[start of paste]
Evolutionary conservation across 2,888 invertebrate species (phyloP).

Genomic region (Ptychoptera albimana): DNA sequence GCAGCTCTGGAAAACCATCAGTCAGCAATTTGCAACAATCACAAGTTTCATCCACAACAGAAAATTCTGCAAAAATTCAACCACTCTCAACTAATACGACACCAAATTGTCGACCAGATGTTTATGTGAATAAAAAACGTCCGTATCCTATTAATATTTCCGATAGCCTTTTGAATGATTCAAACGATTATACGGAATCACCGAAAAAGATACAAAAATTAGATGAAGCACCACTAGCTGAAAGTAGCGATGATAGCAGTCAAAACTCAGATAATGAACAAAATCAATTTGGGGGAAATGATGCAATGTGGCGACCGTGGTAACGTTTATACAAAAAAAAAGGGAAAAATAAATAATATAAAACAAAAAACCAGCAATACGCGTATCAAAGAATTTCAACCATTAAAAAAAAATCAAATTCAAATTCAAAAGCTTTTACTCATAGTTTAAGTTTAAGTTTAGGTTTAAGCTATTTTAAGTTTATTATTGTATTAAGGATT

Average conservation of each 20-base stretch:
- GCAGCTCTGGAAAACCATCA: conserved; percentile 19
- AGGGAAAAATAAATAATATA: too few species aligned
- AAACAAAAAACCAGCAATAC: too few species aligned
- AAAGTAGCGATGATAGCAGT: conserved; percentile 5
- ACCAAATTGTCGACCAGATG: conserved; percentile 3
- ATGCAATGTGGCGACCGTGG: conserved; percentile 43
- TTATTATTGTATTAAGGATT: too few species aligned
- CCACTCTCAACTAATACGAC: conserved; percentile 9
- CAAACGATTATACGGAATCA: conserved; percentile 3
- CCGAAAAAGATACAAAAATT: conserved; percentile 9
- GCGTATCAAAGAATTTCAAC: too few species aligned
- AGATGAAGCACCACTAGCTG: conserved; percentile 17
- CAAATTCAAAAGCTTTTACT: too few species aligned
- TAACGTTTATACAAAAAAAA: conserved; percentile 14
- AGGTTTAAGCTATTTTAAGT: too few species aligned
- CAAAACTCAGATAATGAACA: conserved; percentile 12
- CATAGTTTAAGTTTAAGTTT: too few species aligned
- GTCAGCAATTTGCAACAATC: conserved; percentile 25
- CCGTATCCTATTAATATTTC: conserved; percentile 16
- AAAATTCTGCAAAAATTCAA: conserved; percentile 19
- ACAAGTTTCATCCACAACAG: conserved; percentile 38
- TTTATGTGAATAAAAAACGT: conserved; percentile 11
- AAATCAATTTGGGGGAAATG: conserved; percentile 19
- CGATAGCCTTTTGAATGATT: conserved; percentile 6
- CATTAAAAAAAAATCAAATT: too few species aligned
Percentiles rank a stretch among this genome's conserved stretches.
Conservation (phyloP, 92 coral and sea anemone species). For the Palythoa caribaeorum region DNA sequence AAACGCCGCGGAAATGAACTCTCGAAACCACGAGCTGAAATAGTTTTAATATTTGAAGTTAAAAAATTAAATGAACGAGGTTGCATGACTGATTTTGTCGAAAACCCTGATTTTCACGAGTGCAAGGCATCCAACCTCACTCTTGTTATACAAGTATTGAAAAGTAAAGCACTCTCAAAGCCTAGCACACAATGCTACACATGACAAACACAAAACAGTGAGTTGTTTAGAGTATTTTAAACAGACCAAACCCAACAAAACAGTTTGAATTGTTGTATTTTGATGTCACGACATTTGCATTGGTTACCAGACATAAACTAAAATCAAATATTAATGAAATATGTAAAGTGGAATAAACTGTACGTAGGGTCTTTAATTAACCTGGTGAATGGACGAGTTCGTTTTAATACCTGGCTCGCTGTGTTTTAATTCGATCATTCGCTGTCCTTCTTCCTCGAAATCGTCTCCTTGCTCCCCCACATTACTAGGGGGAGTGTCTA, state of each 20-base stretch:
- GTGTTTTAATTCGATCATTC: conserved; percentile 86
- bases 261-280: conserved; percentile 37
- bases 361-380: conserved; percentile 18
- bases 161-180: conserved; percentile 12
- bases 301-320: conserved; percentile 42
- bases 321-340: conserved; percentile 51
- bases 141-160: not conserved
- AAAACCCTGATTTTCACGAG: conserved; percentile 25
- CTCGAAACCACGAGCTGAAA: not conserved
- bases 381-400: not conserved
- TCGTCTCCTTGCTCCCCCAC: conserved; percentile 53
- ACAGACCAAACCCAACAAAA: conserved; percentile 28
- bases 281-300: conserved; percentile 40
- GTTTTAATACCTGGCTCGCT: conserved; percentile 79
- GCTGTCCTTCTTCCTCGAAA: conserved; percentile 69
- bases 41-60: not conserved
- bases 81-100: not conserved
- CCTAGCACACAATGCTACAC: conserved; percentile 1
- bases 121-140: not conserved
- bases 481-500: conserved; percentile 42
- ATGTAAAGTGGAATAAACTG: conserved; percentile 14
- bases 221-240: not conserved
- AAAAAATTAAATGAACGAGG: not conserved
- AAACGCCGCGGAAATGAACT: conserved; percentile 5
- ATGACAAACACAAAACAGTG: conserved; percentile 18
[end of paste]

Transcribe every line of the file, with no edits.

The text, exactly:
Evolutionary conservation across 2,888 invertebrate species (phyloP).

Genomic region (Ptychoptera albimana): DNA sequence GCAGCTCTGGAAAACCATCAGTCAGCAATTTGCAACAATCACAAGTTTCATCCACAACAGAAAATTCTGCAAAAATTCAACCACTCTCAACTAATACGACACCAAATTGTCGACCAGATGTTTATGTGAATAAAAAACGTCCGTATCCTATTAATATTTCCGATAGCCTTTTGAATGATTCAAACGATTATACGGAATCACCGAAAAAGATACAAAAATTAGATGAAGCACCACTAGCTGAAAGTAGCGATGATAGCAGTCAAAACTCAGATAATGAACAAAATCAATTTGGGGGAAATGATGCAATGTGGCGACCGTGGTAACGTTTATACAAAAAAAAAGGGAAAAATAAATAATATAAAACAAAAAACCAGCAATACGCGTATCAAAGAATTTCAACCATTAAAAAAAAATCAAATTCAAATTCAAAAGCTTTTACTCATAGTTTAAGTTTAAGTTTAGGTTTAAGCTATTTTAAGTTTATTATTGTATTAAGGATT

Average conservation of each 20-base stretch:
- GCAGCTCTGGAAAACCATCA: conserved; percentile 19
- AGGGAAAAATAAATAATATA: too few species aligned
- AAACAAAAAACCAGCAATAC: too few species aligned
- AAAGTAGCGATGATAGCAGT: conserved; percentile 5
- ACCAAATTGTCGACCAGATG: conserved; percentile 3
- ATGCAATGTGGCGACCGTGG: conserved; percentile 43
- TTATTATTGTATTAAGGATT: too few species aligned
- CCACTCTCAACTAATACGAC: conserved; percentile 9
- CAAACGATTATACGGAATCA: conserved; percentile 3
- CCGAAAAAGATACAAAAATT: conserved; percentile 9
- GCGTATCAAAGAATTTCAAC: too few species aligned
- AGATGAAGCACCACTAGCTG: conserved; percentile 17
- CAAATTCAAAAGCTTTTACT: too few species aligned
- TAACGTTTATACAAAAAAAA: conserved; percentile 14
- AGGTTTAAGCTATTTTAAGT: too few species aligned
- CAAAACTCAGATAATGAACA: conserved; percentile 12
- CATAGTTTAAGTTTAAGTTT: too few species aligned
- GTCAGCAATTTGCAACAATC: conserved; percentile 25
- CCGTATCCTATTAATATTTC: conserved; percentile 16
- AAAATTCTGCAAAAATTCAA: conserved; percentile 19
- ACAAGTTTCATCCACAACAG: conserved; percentile 38
- TTTATGTGAATAAAAAACGT: conserved; percentile 11
- AAATCAATTTGGGGGAAATG: conserved; percentile 19
- CGATAGCCTTTTGAATGATT: conserved; percentile 6
- CATTAAAAAAAAATCAAATT: too few species aligned
Percentiles rank a stretch among this genome's conserved stretches.
Conservation (phyloP, 92 coral and sea anemone species). For the Palythoa caribaeorum region DNA sequence AAACGCCGCGGAAATGAACTCTCGAAACCACGAGCTGAAATAGTTTTAATATTTGAAGTTAAAAAATTAAATGAACGAGGTTGCATGACTGATTTTGTCGAAAACCCTGATTTTCACGAGTGCAAGGCATCCAACCTCACTCTTGTTATACAAGTATTGAAAAGTAAAGCACTCTCAAAGCCTAGCACACAATGCTACACATGACAAACACAAAACAGTGAGTTGTTTAGAGTATTTTAAACAGACCAAACCCAACAAAACAGTTTGAATTGTTGTATTTTGATGTCACGACATTTGCATTGGTTACCAGACATAAACTAAAATCAAATATTAATGAAATATGTAAAGTGGAATAAACTGTACGTAGGGTCTTTAATTAACCTGGTGAATGGACGAGTTCGTTTTAATACCTGGCTCGCTGTGTTTTAATTCGATCATTCGCTGTCCTTCTTCCTCGAAATCGTCTCCTTGCTCCCCCACATTACTAGGGGGAGTGTCTA, state of each 20-base stretch:
- GTGTTTTAATTCGATCATTC: conserved; percentile 86
- bases 261-280: conserved; percentile 37
- bases 361-380: conserved; percentile 18
- bases 161-180: conserved; percentile 12
- bases 301-320: conserved; percentile 42
- bases 321-340: conserved; percentile 51
- bases 141-160: not conserved
- AAAACCCTGATTTTCACGAG: conserved; percentile 25
- CTCGAAACCACGAGCTGAAA: not conserved
- bases 381-400: not conserved
- TCGTCTCCTTGCTCCCCCAC: conserved; percentile 53
- ACAGACCAAACCCAACAAAA: conserved; percentile 28
- bases 281-300: conserved; percentile 40
- GTTTTAATACCTGGCTCGCT: conserved; percentile 79
- GCTGTCCTTCTTCCTCGAAA: conserved; percentile 69
- bases 41-60: not conserved
- bases 81-100: not conserved
- CCTAGCACACAATGCTACAC: conserved; percentile 1
- bases 121-140: not conserved
- bases 481-500: conserved; percentile 42
- ATGTAAAGTGGAATAAACTG: conserved; percentile 14
- bases 221-240: not conserved
- AAAAAATTAAATGAACGAGG: not conserved
- AAACGCCGCGGAAATGAACT: conserved; percentile 5
- ATGACAAACACAAAACAGTG: conserved; percentile 18